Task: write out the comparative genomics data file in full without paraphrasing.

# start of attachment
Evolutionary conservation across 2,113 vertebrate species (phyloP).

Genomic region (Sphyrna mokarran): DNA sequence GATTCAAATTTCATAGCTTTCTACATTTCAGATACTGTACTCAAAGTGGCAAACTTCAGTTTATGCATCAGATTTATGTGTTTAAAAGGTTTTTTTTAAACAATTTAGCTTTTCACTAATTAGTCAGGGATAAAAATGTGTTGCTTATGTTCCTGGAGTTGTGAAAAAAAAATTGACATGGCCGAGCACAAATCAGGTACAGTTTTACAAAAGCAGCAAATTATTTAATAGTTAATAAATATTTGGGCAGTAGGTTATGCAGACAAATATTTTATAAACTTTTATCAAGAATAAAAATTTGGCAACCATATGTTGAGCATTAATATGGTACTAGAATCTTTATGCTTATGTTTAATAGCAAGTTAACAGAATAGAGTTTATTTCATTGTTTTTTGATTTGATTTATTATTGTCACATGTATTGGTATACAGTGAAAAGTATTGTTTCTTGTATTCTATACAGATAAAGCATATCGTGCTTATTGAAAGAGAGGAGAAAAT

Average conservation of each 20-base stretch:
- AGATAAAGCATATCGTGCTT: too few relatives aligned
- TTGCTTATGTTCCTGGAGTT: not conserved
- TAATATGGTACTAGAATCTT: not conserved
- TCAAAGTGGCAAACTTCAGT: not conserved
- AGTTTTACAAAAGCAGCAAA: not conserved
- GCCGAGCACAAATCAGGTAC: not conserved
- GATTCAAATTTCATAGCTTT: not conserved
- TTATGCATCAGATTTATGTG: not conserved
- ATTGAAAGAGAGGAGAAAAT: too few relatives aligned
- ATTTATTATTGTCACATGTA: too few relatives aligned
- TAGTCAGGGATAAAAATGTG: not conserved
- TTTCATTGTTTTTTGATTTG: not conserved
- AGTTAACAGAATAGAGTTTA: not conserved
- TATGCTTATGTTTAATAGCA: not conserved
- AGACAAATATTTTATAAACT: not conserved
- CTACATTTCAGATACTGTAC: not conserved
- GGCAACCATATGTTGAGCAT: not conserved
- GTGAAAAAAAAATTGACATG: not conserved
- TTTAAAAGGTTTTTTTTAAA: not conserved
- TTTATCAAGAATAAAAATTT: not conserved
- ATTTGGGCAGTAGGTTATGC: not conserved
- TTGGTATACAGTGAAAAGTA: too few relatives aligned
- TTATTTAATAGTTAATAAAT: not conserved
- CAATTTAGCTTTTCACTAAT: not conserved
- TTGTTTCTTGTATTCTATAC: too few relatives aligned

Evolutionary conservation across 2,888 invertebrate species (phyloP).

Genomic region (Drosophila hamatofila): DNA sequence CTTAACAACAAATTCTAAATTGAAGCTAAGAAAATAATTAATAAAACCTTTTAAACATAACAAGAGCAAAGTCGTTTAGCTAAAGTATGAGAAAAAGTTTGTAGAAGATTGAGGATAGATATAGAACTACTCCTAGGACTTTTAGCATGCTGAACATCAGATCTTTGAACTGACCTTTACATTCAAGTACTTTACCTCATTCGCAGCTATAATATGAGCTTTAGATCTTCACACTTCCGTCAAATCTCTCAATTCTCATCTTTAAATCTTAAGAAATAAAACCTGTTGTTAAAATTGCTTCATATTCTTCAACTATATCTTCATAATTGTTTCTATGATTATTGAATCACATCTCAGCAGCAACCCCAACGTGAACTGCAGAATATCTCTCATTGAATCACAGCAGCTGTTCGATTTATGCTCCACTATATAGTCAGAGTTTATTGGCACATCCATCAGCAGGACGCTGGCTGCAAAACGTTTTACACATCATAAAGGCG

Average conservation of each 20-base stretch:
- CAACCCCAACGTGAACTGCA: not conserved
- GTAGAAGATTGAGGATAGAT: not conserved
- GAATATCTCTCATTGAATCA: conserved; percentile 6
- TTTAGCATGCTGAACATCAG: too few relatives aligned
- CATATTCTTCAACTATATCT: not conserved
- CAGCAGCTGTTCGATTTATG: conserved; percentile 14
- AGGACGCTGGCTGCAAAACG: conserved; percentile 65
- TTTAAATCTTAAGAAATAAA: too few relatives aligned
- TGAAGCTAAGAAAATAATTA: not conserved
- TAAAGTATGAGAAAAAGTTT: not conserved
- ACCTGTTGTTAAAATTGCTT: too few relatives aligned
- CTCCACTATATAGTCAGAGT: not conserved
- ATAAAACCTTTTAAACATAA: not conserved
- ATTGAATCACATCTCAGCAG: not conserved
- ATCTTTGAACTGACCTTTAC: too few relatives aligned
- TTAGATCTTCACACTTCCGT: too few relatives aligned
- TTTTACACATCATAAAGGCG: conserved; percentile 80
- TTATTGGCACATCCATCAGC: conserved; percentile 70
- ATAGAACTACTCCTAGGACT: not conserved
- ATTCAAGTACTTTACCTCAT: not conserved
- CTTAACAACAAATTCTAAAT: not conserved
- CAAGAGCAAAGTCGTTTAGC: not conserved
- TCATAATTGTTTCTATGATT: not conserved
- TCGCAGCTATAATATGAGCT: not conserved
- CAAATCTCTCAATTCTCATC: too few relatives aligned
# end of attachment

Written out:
Evolutionary conservation across 2,113 vertebrate species (phyloP).

Genomic region (Sphyrna mokarran): DNA sequence GATTCAAATTTCATAGCTTTCTACATTTCAGATACTGTACTCAAAGTGGCAAACTTCAGTTTATGCATCAGATTTATGTGTTTAAAAGGTTTTTTTTAAACAATTTAGCTTTTCACTAATTAGTCAGGGATAAAAATGTGTTGCTTATGTTCCTGGAGTTGTGAAAAAAAAATTGACATGGCCGAGCACAAATCAGGTACAGTTTTACAAAAGCAGCAAATTATTTAATAGTTAATAAATATTTGGGCAGTAGGTTATGCAGACAAATATTTTATAAACTTTTATCAAGAATAAAAATTTGGCAACCATATGTTGAGCATTAATATGGTACTAGAATCTTTATGCTTATGTTTAATAGCAAGTTAACAGAATAGAGTTTATTTCATTGTTTTTTGATTTGATTTATTATTGTCACATGTATTGGTATACAGTGAAAAGTATTGTTTCTTGTATTCTATACAGATAAAGCATATCGTGCTTATTGAAAGAGAGGAGAAAAT

Average conservation of each 20-base stretch:
- AGATAAAGCATATCGTGCTT: too few relatives aligned
- TTGCTTATGTTCCTGGAGTT: not conserved
- TAATATGGTACTAGAATCTT: not conserved
- TCAAAGTGGCAAACTTCAGT: not conserved
- AGTTTTACAAAAGCAGCAAA: not conserved
- GCCGAGCACAAATCAGGTAC: not conserved
- GATTCAAATTTCATAGCTTT: not conserved
- TTATGCATCAGATTTATGTG: not conserved
- ATTGAAAGAGAGGAGAAAAT: too few relatives aligned
- ATTTATTATTGTCACATGTA: too few relatives aligned
- TAGTCAGGGATAAAAATGTG: not conserved
- TTTCATTGTTTTTTGATTTG: not conserved
- AGTTAACAGAATAGAGTTTA: not conserved
- TATGCTTATGTTTAATAGCA: not conserved
- AGACAAATATTTTATAAACT: not conserved
- CTACATTTCAGATACTGTAC: not conserved
- GGCAACCATATGTTGAGCAT: not conserved
- GTGAAAAAAAAATTGACATG: not conserved
- TTTAAAAGGTTTTTTTTAAA: not conserved
- TTTATCAAGAATAAAAATTT: not conserved
- ATTTGGGCAGTAGGTTATGC: not conserved
- TTGGTATACAGTGAAAAGTA: too few relatives aligned
- TTATTTAATAGTTAATAAAT: not conserved
- CAATTTAGCTTTTCACTAAT: not conserved
- TTGTTTCTTGTATTCTATAC: too few relatives aligned

Evolutionary conservation across 2,888 invertebrate species (phyloP).

Genomic region (Drosophila hamatofila): DNA sequence CTTAACAACAAATTCTAAATTGAAGCTAAGAAAATAATTAATAAAACCTTTTAAACATAACAAGAGCAAAGTCGTTTAGCTAAAGTATGAGAAAAAGTTTGTAGAAGATTGAGGATAGATATAGAACTACTCCTAGGACTTTTAGCATGCTGAACATCAGATCTTTGAACTGACCTTTACATTCAAGTACTTTACCTCATTCGCAGCTATAATATGAGCTTTAGATCTTCACACTTCCGTCAAATCTCTCAATTCTCATCTTTAAATCTTAAGAAATAAAACCTGTTGTTAAAATTGCTTCATATTCTTCAACTATATCTTCATAATTGTTTCTATGATTATTGAATCACATCTCAGCAGCAACCCCAACGTGAACTGCAGAATATCTCTCATTGAATCACAGCAGCTGTTCGATTTATGCTCCACTATATAGTCAGAGTTTATTGGCACATCCATCAGCAGGACGCTGGCTGCAAAACGTTTTACACATCATAAAGGCG

Average conservation of each 20-base stretch:
- CAACCCCAACGTGAACTGCA: not conserved
- GTAGAAGATTGAGGATAGAT: not conserved
- GAATATCTCTCATTGAATCA: conserved; percentile 6
- TTTAGCATGCTGAACATCAG: too few relatives aligned
- CATATTCTTCAACTATATCT: not conserved
- CAGCAGCTGTTCGATTTATG: conserved; percentile 14
- AGGACGCTGGCTGCAAAACG: conserved; percentile 65
- TTTAAATCTTAAGAAATAAA: too few relatives aligned
- TGAAGCTAAGAAAATAATTA: not conserved
- TAAAGTATGAGAAAAAGTTT: not conserved
- ACCTGTTGTTAAAATTGCTT: too few relatives aligned
- CTCCACTATATAGTCAGAGT: not conserved
- ATAAAACCTTTTAAACATAA: not conserved
- ATTGAATCACATCTCAGCAG: not conserved
- ATCTTTGAACTGACCTTTAC: too few relatives aligned
- TTAGATCTTCACACTTCCGT: too few relatives aligned
- TTTTACACATCATAAAGGCG: conserved; percentile 80
- TTATTGGCACATCCATCAGC: conserved; percentile 70
- ATAGAACTACTCCTAGGACT: not conserved
- ATTCAAGTACTTTACCTCAT: not conserved
- CTTAACAACAAATTCTAAAT: not conserved
- CAAGAGCAAAGTCGTTTAGC: not conserved
- TCATAATTGTTTCTATGATT: not conserved
- TCGCAGCTATAATATGAGCT: not conserved
- CAAATCTCTCAATTCTCATC: too few relatives aligned